message 18: by Christine (new)

Christine | 330 comments I just purchased a book. the complete poetical works of Thomas Moore. published 1869. leather bound. print is insanely small. but I will give it a shot.


message 19: by Everyman (new)

Everyman | 2034 comments Christine wrote: "I just purchased a book. the complete poetical works of Thomas Moore. published 1869. leather bound. print is insanely small. but I will give it a shot."

Not one of the better known poets. Let us know whether you find him enjoyable.

If you haven't read any Wordsworth recently, may I suggest that you do?

Perhaps The Old Cumberland Beggar
http://www.bartleby.com/145/ww139.html

Or one of my favorite poems of all time, Gray's Elegy. I love the mood set by the opening stanza.

http://www.bartleby.com/101/453.html


message 20: by Christine (new)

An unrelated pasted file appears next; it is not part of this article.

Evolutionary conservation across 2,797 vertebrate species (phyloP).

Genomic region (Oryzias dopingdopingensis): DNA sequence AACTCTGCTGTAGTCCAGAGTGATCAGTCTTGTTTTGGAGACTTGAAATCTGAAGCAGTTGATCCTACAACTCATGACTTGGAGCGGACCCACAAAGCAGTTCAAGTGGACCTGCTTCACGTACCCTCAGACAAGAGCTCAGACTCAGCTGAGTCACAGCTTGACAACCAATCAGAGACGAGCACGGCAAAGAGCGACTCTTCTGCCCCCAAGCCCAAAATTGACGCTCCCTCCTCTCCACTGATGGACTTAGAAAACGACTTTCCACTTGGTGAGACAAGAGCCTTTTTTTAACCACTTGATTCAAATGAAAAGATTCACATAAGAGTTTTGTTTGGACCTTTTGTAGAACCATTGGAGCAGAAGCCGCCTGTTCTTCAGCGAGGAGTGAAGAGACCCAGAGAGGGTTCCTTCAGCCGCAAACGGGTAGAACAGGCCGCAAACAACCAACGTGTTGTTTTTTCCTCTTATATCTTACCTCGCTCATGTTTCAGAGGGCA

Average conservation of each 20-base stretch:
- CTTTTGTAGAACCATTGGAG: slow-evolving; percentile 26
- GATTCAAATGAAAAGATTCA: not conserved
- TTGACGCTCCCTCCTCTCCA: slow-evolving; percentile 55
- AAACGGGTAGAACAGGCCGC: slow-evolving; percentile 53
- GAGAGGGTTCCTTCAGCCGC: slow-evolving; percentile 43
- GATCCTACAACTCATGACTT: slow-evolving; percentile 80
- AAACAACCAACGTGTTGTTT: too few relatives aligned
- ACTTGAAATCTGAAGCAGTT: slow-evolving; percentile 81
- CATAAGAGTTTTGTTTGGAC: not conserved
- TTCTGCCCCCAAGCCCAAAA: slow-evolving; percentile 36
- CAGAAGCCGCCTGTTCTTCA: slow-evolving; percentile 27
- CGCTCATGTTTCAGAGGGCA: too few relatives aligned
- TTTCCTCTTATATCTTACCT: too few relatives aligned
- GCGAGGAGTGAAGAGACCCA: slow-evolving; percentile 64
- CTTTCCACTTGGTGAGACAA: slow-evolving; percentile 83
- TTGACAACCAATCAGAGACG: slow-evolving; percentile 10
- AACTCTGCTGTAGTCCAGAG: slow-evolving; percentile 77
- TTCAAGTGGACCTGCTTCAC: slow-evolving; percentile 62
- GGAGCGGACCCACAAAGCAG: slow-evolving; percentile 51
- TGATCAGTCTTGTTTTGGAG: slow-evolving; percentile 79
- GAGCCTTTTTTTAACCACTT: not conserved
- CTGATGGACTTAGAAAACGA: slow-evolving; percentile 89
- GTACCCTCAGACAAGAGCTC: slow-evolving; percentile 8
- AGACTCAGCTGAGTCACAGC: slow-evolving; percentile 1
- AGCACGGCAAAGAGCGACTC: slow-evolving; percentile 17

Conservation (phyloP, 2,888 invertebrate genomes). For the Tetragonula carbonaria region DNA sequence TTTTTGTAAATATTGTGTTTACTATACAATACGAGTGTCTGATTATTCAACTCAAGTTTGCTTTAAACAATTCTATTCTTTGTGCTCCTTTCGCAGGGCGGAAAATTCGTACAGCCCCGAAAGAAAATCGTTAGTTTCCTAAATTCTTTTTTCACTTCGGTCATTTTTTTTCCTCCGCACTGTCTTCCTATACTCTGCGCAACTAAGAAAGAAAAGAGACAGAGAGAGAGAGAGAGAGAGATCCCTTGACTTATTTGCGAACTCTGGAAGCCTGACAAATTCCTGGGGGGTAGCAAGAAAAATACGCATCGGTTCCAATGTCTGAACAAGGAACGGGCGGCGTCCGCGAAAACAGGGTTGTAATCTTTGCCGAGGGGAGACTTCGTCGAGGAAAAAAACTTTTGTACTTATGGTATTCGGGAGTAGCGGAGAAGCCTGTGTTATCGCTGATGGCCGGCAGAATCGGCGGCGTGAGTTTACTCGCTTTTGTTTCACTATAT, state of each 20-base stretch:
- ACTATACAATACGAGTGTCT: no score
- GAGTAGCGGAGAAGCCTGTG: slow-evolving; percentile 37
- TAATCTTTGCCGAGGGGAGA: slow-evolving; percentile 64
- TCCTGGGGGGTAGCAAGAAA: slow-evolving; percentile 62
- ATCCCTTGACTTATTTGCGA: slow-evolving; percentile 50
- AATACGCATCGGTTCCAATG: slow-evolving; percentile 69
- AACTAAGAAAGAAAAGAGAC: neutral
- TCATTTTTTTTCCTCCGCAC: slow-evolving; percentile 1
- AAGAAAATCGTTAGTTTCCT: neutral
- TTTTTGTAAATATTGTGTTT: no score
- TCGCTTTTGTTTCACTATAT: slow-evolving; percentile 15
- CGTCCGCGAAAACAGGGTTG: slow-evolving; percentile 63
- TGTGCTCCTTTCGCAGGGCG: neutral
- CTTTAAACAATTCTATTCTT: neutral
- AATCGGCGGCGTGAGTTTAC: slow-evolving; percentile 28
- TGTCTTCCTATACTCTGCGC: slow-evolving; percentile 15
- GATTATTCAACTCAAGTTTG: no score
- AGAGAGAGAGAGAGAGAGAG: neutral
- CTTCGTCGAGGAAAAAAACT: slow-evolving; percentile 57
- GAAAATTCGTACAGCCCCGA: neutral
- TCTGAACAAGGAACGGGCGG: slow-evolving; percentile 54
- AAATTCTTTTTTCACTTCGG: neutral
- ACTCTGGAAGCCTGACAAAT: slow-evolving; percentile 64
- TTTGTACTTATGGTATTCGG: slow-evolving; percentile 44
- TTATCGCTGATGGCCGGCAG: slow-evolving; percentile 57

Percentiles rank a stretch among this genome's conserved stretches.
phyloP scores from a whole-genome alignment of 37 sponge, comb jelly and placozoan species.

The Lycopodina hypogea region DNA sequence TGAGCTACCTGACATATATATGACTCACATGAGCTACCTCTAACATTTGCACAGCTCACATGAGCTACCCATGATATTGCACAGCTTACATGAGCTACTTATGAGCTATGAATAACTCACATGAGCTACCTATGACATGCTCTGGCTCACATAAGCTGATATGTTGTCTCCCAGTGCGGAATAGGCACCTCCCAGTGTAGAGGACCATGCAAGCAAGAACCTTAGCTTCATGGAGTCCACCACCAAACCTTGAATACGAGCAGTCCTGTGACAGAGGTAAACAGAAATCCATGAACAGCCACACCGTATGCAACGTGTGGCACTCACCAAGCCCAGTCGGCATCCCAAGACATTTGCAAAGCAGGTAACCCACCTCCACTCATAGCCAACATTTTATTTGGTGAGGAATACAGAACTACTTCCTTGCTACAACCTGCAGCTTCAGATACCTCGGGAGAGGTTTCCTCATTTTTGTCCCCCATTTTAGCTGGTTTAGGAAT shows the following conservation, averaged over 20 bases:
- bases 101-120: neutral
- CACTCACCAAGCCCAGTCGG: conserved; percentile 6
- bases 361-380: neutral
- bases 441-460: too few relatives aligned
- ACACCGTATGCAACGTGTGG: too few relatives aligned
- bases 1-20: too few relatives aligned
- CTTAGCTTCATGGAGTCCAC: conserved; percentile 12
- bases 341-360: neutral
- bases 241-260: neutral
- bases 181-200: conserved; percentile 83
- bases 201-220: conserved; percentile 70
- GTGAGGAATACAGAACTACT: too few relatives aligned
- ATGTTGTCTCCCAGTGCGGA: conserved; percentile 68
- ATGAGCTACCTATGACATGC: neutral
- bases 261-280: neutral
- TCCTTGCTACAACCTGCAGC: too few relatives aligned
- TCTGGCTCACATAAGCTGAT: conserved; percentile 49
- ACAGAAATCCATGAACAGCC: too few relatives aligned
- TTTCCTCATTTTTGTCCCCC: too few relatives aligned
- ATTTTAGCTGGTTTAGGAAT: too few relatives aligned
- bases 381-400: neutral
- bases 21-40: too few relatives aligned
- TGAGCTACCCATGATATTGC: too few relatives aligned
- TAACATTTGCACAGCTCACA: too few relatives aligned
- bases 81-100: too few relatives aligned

Christine | 330 comments Everyman wrote: "Christine wrote: "I just purchased a book. the complete poetical works of Thomas Moore. published 1869. leather bound. print is insanely small. but I will give it a shot."

"

Yup. I read the right ones.
I don't doubt the genius of these writers. I can't even form an argument to discourage fans such as yourself. Its just that my brain won't see things as they were intended by the author. Although I do feel what I take away is valid in the sense that art is subject to interpretation.

I cleared my head and read. The beggar ... He smelled awful. I felt no pangs of sympathy (I felt bad that I did not feel bad as I thought the author did). I Thought " bums! Causing a problem all over the city!". At the end I wondered about the opinion of the poor guys that had to clean him up.digging a hole by hand. No family to pay them. On the family living near the common grave fearing disease ... Stimulated much thought.